• The employer is not imposing any fees in connection with the use of checks for the payment of wages, including a fee for replacement of a lost or stolen check.

For Employers Who Pay Wages by Direct Deposit:

When paying wages by direct deposit, New York employers are required to ensure that:

  • Notice in the manner above has been provided;
  • Consent from the employee has been obtained;
  • A copy of the employee’s consent is maintained during the period of the employee’s employment and for six years following the last payment of wages by direct deposit (a copy of same must be provided to the employee); and
  • Such direct deposit is made to a financial institution selected by the employee.

For Employers Who Pay Wages Through Payroll Debit Cards:

When paying wages by payroll debit card, New York employers are required to ensure that:

  • Notice in the manner above has been provided;
  • Consent from the employee has been obtained and the employer has waited least seven business days prior to taking action to issue the payment of wages by payroll debit card;
  • Local access to one or more ATMs that offer withdrawals at no cost to the employee is provided; and
  • At least one method to withdraw up to the total amount of wages for each pay period or balance remaining on the payroll debit card without the employee incurring a fee is provided.

Employers are not obligated to provide additional services in connection with employees’ use of payroll debit cards. However, if an employer or their payroll debit card provider does provide additional services to employees related to their use of the cards, the employer must make sure that employees are not charged, directly or indirectly, for any fees related to such use, including overdraft fees, fees related to balance and transaction inquiries, maintenance fees, fees for replacing the card at reasonable intervals and/or fees related to closing an account.

An employer is not allowed to deliver payment of wages by a payroll debit card account that is linked to any form of credit, including a loan against future pay or a cash advance on future pay. Further, an employer cannot pass on any of its own costs associated with a payroll debit card account to an employee nor can an employer receive any kickback or financial remuneration from the issuer, card sponsor or any third party for delivering wages by payroll debit card. The funds on a payroll debit card cannot expire; however, the account can be closed for inactivity if the issuer gives reasonable notice to the employee and the remaining funds are refunded within seven days.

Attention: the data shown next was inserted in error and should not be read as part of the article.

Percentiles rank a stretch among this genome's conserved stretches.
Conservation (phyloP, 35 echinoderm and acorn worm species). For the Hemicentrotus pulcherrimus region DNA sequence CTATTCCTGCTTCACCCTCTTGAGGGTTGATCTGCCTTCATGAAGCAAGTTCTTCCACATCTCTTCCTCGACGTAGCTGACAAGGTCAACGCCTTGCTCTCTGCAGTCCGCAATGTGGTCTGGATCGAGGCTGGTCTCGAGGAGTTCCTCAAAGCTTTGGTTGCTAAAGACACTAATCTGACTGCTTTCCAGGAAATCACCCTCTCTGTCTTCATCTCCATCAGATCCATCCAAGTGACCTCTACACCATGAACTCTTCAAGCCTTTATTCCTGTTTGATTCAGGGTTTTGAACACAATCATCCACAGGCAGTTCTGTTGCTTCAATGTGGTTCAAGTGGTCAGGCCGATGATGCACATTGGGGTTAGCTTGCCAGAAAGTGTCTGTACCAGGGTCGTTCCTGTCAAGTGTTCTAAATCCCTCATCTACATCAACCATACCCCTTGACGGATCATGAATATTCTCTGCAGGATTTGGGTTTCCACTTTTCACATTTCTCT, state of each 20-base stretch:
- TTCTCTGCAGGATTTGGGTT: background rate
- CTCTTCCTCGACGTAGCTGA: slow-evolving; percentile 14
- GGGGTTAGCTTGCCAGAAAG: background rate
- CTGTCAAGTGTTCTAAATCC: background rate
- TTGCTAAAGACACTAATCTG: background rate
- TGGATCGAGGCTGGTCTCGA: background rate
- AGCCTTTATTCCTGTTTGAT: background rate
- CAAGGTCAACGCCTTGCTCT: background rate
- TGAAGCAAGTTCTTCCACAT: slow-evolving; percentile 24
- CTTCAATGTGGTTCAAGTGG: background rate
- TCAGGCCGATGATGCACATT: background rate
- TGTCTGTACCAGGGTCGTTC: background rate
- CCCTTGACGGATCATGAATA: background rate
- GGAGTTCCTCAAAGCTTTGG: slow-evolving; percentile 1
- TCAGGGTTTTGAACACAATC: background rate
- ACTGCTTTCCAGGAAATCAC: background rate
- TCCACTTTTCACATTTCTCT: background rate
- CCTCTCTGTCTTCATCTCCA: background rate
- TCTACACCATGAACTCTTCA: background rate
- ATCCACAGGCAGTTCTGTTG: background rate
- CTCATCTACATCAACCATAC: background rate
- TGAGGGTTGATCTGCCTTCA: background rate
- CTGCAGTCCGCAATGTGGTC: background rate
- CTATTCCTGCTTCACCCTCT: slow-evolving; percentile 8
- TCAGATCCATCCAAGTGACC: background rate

Lastly, an employer must provide written notice in plain language and in the employee’s primary language at least 30 days before any change in the terms and conditions of a payroll debit card take effect. Such notice must be in 12-point font and must include any changes in the itemized list of fees. If the issuer charges the employee any new or increased fee before 30 days after the date the employer has provided the employee with written notice of the change, then the employer must reimburse the employee for the amount of that fee.

For Employers with Employees Subject to a Collective Bargaining Agreement:

An employer with employees covered by a valid collective bargaining agreement that expressly sets forth the method or methods by which wages may be paid to employees must have the approval of the union before paying by payroll card.

For Further Information

If you have any questions about this Alert, please contact any of the attorneys in our Employment, Labor, Benefits and Immigration Practice Group or the attorney in the firm with whom you are regularly in contact.

Disclaimer: This Alert has been prepared and published for informational purposes only and is not offered, nor should be construed, as legal advice. For more information, please see the firm's full disclaimer.